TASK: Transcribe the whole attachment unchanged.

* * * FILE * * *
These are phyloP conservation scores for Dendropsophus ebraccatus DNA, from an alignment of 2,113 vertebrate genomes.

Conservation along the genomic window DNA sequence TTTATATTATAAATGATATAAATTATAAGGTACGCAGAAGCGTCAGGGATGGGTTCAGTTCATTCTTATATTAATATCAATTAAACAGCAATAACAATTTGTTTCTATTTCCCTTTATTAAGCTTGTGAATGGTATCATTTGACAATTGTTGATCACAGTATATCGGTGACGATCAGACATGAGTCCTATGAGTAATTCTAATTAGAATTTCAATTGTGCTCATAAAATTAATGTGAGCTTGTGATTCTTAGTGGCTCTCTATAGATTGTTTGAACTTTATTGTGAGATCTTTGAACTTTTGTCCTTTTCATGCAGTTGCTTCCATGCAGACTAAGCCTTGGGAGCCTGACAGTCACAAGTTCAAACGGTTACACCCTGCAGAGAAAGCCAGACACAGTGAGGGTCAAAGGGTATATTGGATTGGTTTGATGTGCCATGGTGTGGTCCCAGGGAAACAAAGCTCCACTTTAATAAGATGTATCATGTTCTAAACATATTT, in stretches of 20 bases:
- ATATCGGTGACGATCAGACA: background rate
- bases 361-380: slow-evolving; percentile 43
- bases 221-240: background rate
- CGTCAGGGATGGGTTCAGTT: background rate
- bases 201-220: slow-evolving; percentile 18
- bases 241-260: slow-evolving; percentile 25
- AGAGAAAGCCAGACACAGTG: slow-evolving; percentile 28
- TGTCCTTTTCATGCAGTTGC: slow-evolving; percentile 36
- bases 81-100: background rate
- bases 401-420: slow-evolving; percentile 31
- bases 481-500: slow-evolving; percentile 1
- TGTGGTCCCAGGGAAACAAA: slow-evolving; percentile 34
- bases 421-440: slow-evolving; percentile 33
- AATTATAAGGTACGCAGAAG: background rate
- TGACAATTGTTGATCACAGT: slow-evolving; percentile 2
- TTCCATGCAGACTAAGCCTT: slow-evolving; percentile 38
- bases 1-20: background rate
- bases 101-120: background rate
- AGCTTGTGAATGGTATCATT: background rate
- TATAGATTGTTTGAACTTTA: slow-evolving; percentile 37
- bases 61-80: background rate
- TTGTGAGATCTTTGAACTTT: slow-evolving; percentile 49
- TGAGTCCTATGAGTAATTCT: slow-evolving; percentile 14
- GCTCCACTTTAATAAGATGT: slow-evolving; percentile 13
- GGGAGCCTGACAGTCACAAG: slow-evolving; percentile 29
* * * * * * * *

These are phyloP conservation scores for Dendropsophus ebraccatus DNA, from an alignment of 2,113 vertebrate genomes.

Conservation along the genomic window DNA sequence TTTATATTATAAATGATATAAATTATAAGGTACGCAGAAGCGTCAGGGATGGGTTCAGTTCATTCTTATATTAATATCAATTAAACAGCAATAACAATTTGTTTCTATTTCCCTTTATTAAGCTTGTGAATGGTATCATTTGACAATTGTTGATCACAGTATATCGGTGACGATCAGACATGAGTCCTATGAGTAATTCTAATTAGAATTTCAATTGTGCTCATAAAATTAATGTGAGCTTGTGATTCTTAGTGGCTCTCTATAGATTGTTTGAACTTTATTGTGAGATCTTTGAACTTTTGTCCTTTTCATGCAGTTGCTTCCATGCAGACTAAGCCTTGGGAGCCTGACAGTCACAAGTTCAAACGGTTACACCCTGCAGAGAAAGCCAGACACAGTGAGGGTCAAAGGGTATATTGGATTGGTTTGATGTGCCATGGTGTGGTCCCAGGGAAACAAAGCTCCACTTTAATAAGATGTATCATGTTCTAAACATATTT, in stretches of 20 bases:
- ATATCGGTGACGATCAGACA: background rate
- bases 361-380: slow-evolving; percentile 43
- bases 221-240: background rate
- CGTCAGGGATGGGTTCAGTT: background rate
- bases 201-220: slow-evolving; percentile 18
- bases 241-260: slow-evolving; percentile 25
- AGAGAAAGCCAGACACAGTG: slow-evolving; percentile 28
- TGTCCTTTTCATGCAGTTGC: slow-evolving; percentile 36
- bases 81-100: background rate
- bases 401-420: slow-evolving; percentile 31
- bases 481-500: slow-evolving; percentile 1
- TGTGGTCCCAGGGAAACAAA: slow-evolving; percentile 34
- bases 421-440: slow-evolving; percentile 33
- AATTATAAGGTACGCAGAAG: background rate
- TGACAATTGTTGATCACAGT: slow-evolving; percentile 2
- TTCCATGCAGACTAAGCCTT: slow-evolving; percentile 38
- bases 1-20: background rate
- bases 101-120: background rate
- AGCTTGTGAATGGTATCATT: background rate
- TATAGATTGTTTGAACTTTA: slow-evolving; percentile 37
- bases 61-80: background rate
- TTGTGAGATCTTTGAACTTT: slow-evolving; percentile 49
- TGAGTCCTATGAGTAATTCT: slow-evolving; percentile 14
- GCTCCACTTTAATAAGATGT: slow-evolving; percentile 13
- GGGAGCCTGACAGTCACAAG: slow-evolving; percentile 29